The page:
When Khaled Hosseini wrote The Kite Runner, he made several important choices involving narration. He chose to write the story in first person from a limited point of view. This is a very fitting decision because, writing in the first person adds a sense of intimacy that is crucial to this story; writing from a limited perspective allows the reader to make their own conclusions about what the characters are thinking. The way Hosseini writes The Kite Runner makes it very intimate, and feels like a person telling their life story. If The Kite Runner had been written in third person, or omnisciently, the story would not have impacted readers as much, and would have been too cold and impersonal to create emotional connections with the reader.
Amir's entire life had been haunted by what he saw happen to Hassan. Although he was a child at the time, he couldn't accept his shortcoming during a time of need. He was jealous of his father for being able to stand up for himself and others and Hassan's undying loyalty to him. He developed a pattern of behavior - of covering up his mistakes and hiding his past – that he could not rid himself of until he suffered like Hassan did. He made it up to Hassan by saving his son, and he made it up to himself by suffering the way he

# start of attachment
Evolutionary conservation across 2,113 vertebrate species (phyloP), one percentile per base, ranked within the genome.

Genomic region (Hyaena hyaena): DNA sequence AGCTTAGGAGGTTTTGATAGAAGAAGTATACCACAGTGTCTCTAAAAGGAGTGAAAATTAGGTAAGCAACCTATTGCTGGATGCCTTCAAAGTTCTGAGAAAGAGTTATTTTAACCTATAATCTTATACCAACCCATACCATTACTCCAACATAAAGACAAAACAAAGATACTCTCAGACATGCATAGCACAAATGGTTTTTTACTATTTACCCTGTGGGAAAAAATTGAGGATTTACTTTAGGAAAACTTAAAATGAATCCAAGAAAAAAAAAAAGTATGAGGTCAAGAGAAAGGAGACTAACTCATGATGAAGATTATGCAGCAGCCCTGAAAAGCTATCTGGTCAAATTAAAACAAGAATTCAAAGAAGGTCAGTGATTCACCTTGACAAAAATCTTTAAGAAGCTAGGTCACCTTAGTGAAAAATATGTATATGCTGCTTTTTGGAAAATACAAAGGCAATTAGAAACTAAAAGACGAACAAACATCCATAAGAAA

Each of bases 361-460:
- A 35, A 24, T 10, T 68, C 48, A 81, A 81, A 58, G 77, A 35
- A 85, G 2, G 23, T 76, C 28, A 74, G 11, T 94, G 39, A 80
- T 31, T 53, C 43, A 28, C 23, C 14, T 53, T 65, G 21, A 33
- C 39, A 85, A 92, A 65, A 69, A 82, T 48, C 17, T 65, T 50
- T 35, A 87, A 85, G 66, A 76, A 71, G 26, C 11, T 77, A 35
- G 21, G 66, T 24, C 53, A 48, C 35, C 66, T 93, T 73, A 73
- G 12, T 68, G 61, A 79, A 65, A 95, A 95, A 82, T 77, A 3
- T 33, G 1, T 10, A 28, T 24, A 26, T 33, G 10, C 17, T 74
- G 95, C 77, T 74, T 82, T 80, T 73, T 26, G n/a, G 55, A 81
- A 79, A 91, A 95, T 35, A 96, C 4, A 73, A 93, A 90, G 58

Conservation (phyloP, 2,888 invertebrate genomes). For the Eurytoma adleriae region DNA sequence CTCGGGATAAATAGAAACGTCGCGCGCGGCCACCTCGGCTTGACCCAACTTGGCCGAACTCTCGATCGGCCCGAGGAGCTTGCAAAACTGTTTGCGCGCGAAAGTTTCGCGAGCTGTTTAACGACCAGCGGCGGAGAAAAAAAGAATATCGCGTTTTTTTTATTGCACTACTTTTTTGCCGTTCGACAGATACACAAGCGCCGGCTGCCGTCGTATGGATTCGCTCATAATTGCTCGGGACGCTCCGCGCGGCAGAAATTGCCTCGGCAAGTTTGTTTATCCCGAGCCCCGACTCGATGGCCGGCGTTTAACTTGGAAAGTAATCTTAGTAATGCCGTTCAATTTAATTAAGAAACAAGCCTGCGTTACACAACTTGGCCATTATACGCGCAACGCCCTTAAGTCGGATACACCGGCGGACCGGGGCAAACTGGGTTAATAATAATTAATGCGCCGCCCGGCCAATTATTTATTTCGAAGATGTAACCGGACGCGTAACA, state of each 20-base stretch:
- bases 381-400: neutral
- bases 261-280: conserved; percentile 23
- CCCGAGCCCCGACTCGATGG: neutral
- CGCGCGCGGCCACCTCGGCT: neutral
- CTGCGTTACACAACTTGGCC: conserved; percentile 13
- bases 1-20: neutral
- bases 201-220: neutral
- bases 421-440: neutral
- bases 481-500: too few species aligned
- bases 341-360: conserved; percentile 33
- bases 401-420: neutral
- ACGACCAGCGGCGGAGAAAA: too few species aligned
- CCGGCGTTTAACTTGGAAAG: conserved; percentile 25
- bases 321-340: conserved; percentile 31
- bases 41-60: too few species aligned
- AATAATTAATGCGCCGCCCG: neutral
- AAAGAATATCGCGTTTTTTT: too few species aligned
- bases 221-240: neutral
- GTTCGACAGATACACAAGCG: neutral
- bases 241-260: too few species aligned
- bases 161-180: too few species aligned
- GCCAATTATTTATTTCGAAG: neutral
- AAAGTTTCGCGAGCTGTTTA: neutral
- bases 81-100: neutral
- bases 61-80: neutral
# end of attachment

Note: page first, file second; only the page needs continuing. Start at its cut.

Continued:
19). Since Amir thought that he had killed his mother, he always believed that his father, Baba, hated him for it. Amir uses this perceived reason as explanation for why Baba stayed distant from him, and never addressed this issue, keeping the shame for something that he should not feel guilty for. Adding on, Amir also felt guilty for allowing Hassan to get attacked by Assef and not saving his best friend. After the attack occurred near the beginning of the book, Hosseini continuously mentions the event and how terrible Amir feels, even years after. This shame motivated Amir to go back to Afghanistan and find Hassan’s son, as well as bringing him back to America (Hosseini, 2003). Finally, Baba also had guilt to bear in the novel. Baba was Hassan’s biological father. “How had Baba brought himself to